“So, from this day forward, LexBlog will not ship any new blogs with comments. Our current clients will receive an email from us in the near future about our intentions to remove comments from our platforms to provide a better reader experience, boost performance, and be compliant with Google’s new requirements.”
Eighteen years ago, on the advent of LexBlog, I asked a veteran blogger, to the extent there was such a person, if you commented on someone’s blog to get them a message, as opposed to sending them an email.
Just a sign how significant I viewed blog comments at the time.
I went on to measure the success of a blog, in large part, by its comments. Did readers care enough about what you were writing to leave comments?
I don’t know the day it started, but comments became less important – quickly.
Readers had there own blogs. They could post a response and engage in further discussion by penning their own post, as opposed to commenting on another’s blog.
The rest of the discussion moved to social media – Twitter, Facebook, and LinkedIn. None of which existed in the earlier days of blogging.
Rather than highlight Greg’s insight, which ushers in the new standard for comments and law blogs, his reasoning is too good not to share.
Blog conversations worked well for a while. They were ordinarily cordial and, from time to time, informative. I appreciated that it provided a way for someone to add their perspective. For the most part, blogs and comments worked pretty well up until 2008 with the release of Twitter and the growing popularity of the Internet through a new mass-market device known as the iPhone.
And as more and more folks joined the Internet and discovered the ability to say what they wanted to say anonymously, comments as a viable platform for civil discourse tanked hard and fast. Despite new tools to help protect against maniacal bots and manage vitriol statements, blog comments seem to have had their brief golden age.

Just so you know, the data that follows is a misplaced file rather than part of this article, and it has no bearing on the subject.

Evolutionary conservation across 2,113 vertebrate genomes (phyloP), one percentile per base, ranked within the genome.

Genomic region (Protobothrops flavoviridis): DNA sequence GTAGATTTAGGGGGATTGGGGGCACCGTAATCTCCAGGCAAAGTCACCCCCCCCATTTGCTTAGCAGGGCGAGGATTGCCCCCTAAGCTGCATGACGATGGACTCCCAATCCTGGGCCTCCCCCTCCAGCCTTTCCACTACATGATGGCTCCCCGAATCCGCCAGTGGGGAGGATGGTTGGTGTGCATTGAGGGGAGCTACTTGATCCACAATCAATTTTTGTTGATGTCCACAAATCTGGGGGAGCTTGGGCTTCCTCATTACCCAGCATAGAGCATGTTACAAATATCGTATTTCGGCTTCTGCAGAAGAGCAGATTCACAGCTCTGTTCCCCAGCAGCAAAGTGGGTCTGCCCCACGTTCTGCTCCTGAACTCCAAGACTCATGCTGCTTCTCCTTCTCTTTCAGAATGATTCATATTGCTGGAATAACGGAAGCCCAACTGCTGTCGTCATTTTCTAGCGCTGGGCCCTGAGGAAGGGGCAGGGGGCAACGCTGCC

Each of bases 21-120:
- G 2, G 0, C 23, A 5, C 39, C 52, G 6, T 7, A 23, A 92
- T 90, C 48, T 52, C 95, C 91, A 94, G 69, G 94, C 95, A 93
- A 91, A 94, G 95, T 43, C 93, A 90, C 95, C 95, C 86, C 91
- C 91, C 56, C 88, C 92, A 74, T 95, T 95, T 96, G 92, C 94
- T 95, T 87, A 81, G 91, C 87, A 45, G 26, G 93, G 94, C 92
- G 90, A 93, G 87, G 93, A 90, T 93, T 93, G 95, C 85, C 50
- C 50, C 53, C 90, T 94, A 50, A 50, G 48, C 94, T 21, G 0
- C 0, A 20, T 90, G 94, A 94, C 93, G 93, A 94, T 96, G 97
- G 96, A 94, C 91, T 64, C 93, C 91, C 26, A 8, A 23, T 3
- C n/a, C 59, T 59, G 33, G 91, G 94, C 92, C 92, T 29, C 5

Comments have always been a part of the LexBlog experience. Over the years we have added tools for hosting and managing comments. But to do so comes at a big cost to site performance. As Google continues to evolve how it ranks content, site performance is essential in their criteria for acceptable sources including your blog and mine. Launched this week, Google Core Web Vitals is now in effect and it likes sites that load fast—really fast.
As far as ”page weight” goes, comments have been our biggest resource hog. In a further study of this feature, we found that a significant number of blogs in our network (the high nineties) have very few, if any, published comments at all. As a result, we have many sites forcing folks to download a large feature that never gets used. And “Comments: 0” is never a good look.
Meanwhile, comments as a genuine means to engage with readers havehas come to a grinding halt across the web. Sure, there are a few outliers in our expansive network, but for the most part it’s Tumbleweed City. I would love for comments to make a comeback, but every attempt I’ve seen by very successful bloggers just hasn’t panned out. The web has moved on. [Emphasis added]
I’ll confess I have argued for comments over the years. What if someone wanted them? Shouldn’t there be the opportunity for discussion.
Bur Greg’s reasoning is more than sound. Comments didn’t exist on the first blogs. And when they came they had a only brief golden age.
Leaving a comments feature on blogs now only hurts what bloggers need, a high performance blog publishing platform.